Abstract 19718: Incidence of Atrial Fibrillation and Associated Mortality among Medicare Beneficiaries from 1993 to 2007
Background: Atrial fibrillation (AF) is a common and costly problem in the elderly. The frequency of AF increases with age, but representative national data about incidence and associated mortality are limited. Accordingly, we estimated the annual incidence of AF and associated survival in elderly persons from 1993 through 2007.
Methods: Using the Medicare 5% sample research identifiable files, we conducted a retrospective study of fee-for-service Medicare beneficiaries aged 65 years and older. The main measures of interest were the annual incidence of AF and mortality following an incident diagnosis. We defined AF with a single inpatient diagnosis or 2 outpatient diagnoses within 365 days. We also described characteristics of beneficiaries with incident AF across the study period. All analyses were age- and sex-adjusted to the Medicare population aged 65 years and older in 2000.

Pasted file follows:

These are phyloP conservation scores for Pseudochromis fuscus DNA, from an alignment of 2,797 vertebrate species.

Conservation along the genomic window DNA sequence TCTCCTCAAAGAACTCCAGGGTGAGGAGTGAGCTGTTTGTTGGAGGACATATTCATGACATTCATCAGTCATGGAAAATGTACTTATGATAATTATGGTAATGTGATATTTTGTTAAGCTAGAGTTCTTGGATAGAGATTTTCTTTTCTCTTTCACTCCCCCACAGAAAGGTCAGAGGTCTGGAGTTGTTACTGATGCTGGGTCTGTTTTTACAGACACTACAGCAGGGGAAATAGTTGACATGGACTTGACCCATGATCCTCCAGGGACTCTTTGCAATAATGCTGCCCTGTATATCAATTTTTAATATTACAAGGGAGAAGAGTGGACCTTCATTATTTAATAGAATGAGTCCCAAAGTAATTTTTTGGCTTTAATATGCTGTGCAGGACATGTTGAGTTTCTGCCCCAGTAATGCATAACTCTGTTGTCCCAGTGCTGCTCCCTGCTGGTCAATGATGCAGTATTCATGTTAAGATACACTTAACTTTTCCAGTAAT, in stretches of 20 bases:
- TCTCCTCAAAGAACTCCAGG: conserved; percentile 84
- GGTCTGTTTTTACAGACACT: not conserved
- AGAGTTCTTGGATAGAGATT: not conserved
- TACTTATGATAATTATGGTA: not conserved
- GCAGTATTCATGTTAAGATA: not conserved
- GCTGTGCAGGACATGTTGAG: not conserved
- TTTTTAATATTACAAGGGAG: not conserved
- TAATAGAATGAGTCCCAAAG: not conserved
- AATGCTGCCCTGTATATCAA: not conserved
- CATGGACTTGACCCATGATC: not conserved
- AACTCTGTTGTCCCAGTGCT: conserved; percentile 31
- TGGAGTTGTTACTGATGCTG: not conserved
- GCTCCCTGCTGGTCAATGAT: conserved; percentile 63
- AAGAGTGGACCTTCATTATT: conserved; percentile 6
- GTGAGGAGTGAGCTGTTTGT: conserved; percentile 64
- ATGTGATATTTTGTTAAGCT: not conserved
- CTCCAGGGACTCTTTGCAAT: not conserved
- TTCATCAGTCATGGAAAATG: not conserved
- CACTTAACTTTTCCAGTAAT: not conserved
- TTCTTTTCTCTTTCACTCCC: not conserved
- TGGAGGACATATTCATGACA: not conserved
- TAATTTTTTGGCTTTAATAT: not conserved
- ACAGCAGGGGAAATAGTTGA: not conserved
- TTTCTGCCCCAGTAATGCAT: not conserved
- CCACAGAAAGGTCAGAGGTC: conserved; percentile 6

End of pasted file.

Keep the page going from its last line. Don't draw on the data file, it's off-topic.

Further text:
Results: Over the study period, there were 433,123 patients with incident AF. The mean age was 80, 45% were women, and 92% were white. The incidence of AF per 1000 person-years remained relatively stable across time, from a low of 27.0 in 2007 to a high of 29.3 in 1997. Among beneficiaries with AF in 2007, 36% had heart failure, 84% were hypertensive, 30% had cerebrovascular disease, and 8% had dementia. Mortality following incident AF declined slightly from 1993 to 2007, but mortality rates remained high. In 2007, age- and sex-adjusted mortality was 10% at 30 days and 24% at 1-year (Figure).
Conclusions: Incident AF is common and has remained relatively stable for more than a decade. Incident AF is associated with significant comorbidity and mortality; death occurs in one-quarter of beneficiaries within 1 year.
- © 2010 by American Heart Association, Inc.